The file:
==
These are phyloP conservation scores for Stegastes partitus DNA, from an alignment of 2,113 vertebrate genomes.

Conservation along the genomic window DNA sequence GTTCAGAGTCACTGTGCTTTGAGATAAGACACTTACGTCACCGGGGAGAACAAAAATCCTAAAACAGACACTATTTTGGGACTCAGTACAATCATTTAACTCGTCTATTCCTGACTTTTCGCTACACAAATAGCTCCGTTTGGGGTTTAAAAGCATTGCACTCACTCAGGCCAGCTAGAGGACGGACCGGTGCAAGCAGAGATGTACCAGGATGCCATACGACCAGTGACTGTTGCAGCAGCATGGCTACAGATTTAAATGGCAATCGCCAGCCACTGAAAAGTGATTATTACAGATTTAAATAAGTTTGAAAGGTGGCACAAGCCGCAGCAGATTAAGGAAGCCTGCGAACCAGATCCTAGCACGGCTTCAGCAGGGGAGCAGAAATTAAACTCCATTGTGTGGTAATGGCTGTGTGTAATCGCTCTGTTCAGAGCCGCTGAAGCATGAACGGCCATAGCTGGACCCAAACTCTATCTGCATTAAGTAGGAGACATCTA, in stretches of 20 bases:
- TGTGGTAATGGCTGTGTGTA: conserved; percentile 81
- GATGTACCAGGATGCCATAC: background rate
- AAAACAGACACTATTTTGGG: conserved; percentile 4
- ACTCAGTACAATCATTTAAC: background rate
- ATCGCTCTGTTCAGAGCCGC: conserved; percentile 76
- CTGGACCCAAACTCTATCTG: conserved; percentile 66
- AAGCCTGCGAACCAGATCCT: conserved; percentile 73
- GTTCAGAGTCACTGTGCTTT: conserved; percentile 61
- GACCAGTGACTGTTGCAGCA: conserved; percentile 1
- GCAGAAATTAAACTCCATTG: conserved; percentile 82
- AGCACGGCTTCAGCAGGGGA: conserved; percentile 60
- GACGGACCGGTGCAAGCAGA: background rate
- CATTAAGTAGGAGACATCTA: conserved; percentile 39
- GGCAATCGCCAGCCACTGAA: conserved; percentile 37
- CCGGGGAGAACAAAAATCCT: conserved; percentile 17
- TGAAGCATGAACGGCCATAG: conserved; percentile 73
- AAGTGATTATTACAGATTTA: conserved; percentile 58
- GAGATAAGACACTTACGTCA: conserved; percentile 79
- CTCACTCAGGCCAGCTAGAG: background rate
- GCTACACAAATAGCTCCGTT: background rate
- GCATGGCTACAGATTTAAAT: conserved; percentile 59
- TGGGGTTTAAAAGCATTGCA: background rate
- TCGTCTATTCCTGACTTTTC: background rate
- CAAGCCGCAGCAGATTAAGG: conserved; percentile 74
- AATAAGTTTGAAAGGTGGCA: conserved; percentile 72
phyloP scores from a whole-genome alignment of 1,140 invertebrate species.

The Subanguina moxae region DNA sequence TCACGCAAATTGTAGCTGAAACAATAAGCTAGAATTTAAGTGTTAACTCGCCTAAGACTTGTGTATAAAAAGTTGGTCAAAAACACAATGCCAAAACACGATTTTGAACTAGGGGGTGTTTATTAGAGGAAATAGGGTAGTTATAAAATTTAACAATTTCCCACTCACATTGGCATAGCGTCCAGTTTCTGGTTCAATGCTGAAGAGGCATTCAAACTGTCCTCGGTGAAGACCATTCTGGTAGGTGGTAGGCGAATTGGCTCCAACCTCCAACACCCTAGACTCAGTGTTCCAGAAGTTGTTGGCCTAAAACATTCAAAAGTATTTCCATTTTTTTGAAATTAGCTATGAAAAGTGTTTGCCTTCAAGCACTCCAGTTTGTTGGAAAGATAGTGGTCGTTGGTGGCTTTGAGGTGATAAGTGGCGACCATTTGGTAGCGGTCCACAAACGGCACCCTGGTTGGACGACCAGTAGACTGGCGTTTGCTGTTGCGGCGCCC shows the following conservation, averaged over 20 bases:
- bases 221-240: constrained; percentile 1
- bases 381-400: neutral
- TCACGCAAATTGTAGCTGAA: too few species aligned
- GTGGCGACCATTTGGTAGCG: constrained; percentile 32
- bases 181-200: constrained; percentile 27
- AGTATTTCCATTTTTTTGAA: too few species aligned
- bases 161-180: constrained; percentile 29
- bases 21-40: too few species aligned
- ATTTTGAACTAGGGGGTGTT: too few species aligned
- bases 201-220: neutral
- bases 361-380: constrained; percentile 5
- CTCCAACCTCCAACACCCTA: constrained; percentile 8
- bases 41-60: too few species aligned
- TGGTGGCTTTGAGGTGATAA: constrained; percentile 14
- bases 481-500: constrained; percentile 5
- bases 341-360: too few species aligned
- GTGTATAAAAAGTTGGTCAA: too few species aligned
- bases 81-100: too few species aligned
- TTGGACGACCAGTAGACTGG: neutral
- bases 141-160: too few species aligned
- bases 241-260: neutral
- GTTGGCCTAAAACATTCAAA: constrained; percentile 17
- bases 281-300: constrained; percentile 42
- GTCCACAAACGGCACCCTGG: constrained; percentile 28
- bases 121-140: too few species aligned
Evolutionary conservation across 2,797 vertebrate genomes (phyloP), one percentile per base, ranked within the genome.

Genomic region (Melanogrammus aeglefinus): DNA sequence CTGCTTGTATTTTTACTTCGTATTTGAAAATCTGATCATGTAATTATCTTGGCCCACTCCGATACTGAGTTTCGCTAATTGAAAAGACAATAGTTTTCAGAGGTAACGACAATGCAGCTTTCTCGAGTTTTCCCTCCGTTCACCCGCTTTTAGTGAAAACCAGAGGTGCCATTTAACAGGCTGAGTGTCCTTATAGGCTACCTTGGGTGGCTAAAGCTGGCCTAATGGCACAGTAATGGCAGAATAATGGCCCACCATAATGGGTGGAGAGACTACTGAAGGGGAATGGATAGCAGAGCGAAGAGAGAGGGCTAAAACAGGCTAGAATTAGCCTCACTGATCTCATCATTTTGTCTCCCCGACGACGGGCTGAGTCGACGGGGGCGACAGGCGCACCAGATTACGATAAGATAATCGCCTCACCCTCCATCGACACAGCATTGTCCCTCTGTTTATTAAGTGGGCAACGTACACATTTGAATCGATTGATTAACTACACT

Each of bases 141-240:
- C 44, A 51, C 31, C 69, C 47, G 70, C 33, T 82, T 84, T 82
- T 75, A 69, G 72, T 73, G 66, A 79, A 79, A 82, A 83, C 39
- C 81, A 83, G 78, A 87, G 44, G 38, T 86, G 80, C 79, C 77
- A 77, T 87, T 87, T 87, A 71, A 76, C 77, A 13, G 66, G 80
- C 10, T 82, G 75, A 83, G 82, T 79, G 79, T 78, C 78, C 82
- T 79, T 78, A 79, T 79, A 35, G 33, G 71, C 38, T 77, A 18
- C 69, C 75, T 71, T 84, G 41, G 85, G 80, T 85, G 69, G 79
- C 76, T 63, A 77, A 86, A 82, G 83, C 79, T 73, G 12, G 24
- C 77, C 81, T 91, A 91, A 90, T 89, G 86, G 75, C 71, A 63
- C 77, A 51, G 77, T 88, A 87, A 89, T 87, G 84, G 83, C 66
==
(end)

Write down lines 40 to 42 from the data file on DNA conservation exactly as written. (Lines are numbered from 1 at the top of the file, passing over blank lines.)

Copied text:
- bases 361-380: constrained; percentile 5
- CTCCAACCTCCAACACCCTA: constrained; percentile 8
- bases 41-60: too few species aligned